Weekend 11: Pisa & Pizza, Italia Part I!

I left Paris cold and raining on Friday morning after only 4 hours of sleep, due to allowing myself a little bit of Halloween fun the previous night. Since I was flying on a small, budget airline, I had to take a bus outside of Paris to one of the smaller airports. It seemed as though the moment the plane touched down in Pisa I started sweating. A few days prior to leaving, I decided to spend the day in Pisa, because why not? I didn’t see the point in being there so early, with the city being so accessible from the airport, and not going to at least see the leaning tower for the afternoon before taking the bus to Florence. I took the bus from the airport to the city train station, where I left my bag at the luggage check and then headed in the direction of the Piazza del Duomo. I took my time, wandering where I wanted and enjoying the sun. I immediately regretted my last-minute decision to not bring my sunglasses. Everything about Italy is warm; the colors, the light, the people. It’s such a refreshing change from the coldness of Paris.

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After wandering, I realized how hungry I was. However, I also didn’t have enough cash on me to buy a meal, and I had passed up several ATMs. Just as I approached the Piazza, I decided I needed to backtrack to find an ATM fast because I was so hungry. This took up a good half hour at least, which combined with the heat was frustrating. Once I finally found a working ATM, I headed back to a place I saw with a view of the leaning tower and an amazing deal of pizza, fries, and a drink for 7 euros (unheard of in Paris). The pizza was delicious, and it was the first pizza I’ve had in Europe that I could actually eat with a fork and knife (there’s no such thing as finger food in Europe)!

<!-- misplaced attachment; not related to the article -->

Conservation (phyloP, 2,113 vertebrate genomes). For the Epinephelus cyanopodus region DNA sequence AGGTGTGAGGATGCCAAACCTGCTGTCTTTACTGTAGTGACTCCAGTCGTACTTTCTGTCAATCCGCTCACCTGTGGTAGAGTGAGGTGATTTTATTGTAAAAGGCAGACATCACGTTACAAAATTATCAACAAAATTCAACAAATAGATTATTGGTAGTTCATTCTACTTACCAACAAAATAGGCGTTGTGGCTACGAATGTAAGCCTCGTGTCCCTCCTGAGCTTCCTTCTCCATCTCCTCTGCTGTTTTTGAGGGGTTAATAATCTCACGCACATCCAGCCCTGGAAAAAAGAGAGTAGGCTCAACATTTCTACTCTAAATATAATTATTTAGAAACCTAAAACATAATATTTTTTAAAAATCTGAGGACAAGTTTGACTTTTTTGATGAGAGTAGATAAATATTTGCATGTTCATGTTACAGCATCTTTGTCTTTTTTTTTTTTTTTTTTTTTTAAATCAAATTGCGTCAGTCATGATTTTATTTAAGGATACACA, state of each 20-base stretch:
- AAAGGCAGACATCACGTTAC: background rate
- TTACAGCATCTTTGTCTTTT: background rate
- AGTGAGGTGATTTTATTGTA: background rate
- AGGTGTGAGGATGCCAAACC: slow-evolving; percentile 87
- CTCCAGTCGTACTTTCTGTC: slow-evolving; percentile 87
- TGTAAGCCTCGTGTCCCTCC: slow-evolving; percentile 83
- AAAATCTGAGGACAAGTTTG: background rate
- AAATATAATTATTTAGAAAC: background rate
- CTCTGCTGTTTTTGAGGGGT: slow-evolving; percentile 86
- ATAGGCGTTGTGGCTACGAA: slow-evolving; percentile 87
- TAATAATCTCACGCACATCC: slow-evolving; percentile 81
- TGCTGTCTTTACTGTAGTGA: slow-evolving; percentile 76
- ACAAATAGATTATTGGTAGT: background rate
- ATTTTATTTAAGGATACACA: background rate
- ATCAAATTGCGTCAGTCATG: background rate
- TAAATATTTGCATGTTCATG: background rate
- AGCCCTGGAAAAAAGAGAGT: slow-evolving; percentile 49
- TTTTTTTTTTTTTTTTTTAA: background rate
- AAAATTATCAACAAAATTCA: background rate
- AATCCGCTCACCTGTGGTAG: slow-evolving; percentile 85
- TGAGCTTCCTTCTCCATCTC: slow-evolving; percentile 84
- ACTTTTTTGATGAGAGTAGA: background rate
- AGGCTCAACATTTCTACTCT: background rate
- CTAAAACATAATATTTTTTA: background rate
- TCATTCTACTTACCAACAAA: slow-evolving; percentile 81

My first Italian pizza!!

My first Italian pizza!!

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After eating, I walked around the Piazza for a while and then got a ticket to go into the cathedral and the baptistery. I initially wanted to climb the leaning tower, but then decided it was getting too late since the line was pretty long.